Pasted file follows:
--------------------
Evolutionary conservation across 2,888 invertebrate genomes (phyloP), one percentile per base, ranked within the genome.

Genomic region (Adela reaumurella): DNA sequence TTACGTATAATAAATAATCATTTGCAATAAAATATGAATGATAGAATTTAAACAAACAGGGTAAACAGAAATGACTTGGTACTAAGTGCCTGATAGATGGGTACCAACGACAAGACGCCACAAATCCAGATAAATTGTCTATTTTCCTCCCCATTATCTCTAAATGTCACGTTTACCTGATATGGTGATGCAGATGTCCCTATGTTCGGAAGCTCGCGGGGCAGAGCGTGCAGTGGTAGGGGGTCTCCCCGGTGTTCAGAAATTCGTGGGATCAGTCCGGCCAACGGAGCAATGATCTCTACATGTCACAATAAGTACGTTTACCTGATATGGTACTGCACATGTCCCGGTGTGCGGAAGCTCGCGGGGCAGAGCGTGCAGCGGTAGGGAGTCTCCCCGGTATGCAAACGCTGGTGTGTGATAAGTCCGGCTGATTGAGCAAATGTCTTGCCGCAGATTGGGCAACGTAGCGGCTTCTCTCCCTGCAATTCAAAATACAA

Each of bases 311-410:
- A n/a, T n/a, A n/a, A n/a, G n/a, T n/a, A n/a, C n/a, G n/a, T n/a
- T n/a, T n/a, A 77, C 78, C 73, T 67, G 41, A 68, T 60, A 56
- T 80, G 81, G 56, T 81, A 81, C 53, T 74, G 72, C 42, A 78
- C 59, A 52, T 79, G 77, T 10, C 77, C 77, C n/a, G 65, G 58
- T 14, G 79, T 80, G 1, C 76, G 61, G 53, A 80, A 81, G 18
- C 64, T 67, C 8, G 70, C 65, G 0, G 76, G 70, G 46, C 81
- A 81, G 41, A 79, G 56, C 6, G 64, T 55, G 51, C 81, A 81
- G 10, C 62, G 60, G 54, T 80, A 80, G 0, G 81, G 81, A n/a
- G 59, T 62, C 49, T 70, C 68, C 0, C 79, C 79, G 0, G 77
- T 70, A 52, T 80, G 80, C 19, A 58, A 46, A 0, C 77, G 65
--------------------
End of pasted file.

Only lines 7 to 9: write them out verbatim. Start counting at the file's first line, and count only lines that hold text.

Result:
- C 59, A 52, T 79, G 77, T 10, C 77, C 77, C n/a, G 65, G 58
- T 14, G 79, T 80, G 1, C 76, G 61, G 53, A 80, A 81, G 18
- C 64, T 67, C 8, G 70, C 65, G 0, G 76, G 70, G 46, C 81